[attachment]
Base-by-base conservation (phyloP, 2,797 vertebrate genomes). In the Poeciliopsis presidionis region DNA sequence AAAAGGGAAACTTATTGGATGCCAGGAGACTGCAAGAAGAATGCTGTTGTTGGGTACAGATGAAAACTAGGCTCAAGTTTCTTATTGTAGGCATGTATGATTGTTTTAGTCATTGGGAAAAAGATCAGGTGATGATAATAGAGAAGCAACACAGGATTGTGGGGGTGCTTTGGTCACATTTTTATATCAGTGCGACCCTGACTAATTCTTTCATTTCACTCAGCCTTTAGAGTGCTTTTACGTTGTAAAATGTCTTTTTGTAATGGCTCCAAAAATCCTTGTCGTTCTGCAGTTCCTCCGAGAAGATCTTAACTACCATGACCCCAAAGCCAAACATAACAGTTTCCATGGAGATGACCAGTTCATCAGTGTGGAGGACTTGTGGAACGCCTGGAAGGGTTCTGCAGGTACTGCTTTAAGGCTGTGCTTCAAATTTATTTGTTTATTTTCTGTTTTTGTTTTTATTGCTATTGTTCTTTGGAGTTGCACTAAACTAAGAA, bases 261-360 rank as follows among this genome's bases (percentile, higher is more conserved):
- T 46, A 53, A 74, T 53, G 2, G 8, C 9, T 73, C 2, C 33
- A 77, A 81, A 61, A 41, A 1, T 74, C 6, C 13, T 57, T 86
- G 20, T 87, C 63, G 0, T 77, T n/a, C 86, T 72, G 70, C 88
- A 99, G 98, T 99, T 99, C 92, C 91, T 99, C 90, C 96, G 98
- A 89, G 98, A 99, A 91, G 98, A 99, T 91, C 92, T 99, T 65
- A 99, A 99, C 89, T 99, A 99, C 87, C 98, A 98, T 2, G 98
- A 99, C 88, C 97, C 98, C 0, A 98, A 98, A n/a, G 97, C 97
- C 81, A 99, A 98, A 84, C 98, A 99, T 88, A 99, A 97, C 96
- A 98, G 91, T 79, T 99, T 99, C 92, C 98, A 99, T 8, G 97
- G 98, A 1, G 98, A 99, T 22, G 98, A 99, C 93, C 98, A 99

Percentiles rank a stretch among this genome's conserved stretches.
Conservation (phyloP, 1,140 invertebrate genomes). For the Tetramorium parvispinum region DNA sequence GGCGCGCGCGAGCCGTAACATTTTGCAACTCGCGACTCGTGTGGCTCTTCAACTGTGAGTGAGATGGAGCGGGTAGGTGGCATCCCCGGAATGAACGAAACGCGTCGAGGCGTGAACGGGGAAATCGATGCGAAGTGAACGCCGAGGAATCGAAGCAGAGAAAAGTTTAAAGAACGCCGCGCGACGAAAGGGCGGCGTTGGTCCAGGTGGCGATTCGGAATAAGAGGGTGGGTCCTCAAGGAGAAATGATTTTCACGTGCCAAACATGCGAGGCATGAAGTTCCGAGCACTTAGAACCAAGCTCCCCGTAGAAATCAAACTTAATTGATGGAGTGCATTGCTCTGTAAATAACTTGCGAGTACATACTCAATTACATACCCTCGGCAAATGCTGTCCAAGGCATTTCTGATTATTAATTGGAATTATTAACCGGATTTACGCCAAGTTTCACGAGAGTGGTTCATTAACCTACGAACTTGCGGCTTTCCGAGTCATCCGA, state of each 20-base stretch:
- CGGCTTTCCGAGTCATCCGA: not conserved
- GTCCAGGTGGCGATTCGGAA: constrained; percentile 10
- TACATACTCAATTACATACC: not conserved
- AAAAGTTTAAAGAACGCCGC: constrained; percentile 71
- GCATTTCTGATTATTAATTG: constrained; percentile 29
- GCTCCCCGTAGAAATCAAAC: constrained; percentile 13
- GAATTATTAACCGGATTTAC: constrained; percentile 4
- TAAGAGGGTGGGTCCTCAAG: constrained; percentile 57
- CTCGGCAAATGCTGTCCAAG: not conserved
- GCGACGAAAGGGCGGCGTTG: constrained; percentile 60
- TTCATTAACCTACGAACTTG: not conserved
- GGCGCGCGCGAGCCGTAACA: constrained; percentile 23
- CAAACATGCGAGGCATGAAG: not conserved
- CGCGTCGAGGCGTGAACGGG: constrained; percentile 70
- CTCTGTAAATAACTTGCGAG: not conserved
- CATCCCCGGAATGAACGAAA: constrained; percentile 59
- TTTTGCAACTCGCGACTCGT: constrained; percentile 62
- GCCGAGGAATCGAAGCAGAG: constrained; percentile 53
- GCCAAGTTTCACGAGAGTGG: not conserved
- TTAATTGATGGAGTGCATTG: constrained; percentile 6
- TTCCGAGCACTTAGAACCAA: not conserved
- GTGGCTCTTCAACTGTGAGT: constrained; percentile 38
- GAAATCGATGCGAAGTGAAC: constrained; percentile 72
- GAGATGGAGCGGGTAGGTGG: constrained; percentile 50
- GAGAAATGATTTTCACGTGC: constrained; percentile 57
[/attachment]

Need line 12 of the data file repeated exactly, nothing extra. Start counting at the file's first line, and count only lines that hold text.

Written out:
Percentiles rank a stretch among this genome's conserved stretches.